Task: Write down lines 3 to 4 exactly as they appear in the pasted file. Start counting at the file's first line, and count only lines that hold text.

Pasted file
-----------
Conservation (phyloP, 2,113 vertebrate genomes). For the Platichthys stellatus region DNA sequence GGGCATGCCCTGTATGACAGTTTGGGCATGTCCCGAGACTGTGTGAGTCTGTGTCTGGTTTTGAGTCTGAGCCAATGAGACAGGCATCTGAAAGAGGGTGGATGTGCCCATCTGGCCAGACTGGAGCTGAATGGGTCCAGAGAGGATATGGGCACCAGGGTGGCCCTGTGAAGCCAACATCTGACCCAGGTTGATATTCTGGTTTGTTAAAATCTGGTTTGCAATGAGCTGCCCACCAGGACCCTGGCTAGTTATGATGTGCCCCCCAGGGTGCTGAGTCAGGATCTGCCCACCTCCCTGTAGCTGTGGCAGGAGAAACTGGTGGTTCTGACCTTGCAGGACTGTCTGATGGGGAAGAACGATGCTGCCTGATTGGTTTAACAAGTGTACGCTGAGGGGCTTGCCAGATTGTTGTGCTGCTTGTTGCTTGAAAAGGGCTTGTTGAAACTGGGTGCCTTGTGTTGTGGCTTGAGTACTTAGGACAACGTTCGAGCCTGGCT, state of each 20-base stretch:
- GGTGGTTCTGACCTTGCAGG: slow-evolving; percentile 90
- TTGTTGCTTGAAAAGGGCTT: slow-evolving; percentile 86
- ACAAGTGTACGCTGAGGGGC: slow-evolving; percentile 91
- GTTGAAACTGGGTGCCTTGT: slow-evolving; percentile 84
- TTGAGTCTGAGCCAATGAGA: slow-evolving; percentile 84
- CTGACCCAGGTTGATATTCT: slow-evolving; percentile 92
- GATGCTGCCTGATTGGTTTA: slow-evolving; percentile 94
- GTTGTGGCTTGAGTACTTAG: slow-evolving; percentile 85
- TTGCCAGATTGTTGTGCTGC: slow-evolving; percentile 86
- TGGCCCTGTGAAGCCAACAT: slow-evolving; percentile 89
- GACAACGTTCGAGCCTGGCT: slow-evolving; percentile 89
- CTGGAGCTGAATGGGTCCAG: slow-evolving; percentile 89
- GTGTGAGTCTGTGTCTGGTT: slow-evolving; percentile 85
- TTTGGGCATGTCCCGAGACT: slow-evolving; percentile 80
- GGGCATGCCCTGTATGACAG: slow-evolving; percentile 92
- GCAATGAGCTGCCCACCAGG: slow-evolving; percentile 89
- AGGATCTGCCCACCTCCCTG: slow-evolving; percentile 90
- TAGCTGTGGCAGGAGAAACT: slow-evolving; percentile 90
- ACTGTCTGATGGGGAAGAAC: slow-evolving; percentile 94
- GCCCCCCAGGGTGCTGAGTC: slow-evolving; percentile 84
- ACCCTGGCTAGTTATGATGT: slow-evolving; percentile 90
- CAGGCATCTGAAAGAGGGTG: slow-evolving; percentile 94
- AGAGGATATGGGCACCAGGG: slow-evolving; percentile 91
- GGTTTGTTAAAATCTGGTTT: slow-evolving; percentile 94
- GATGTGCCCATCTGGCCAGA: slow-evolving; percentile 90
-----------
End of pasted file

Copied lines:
- TTGTTGCTTGAAAAGGGCTT: slow-evolving; percentile 86
- ACAAGTGTACGCTGAGGGGC: slow-evolving; percentile 91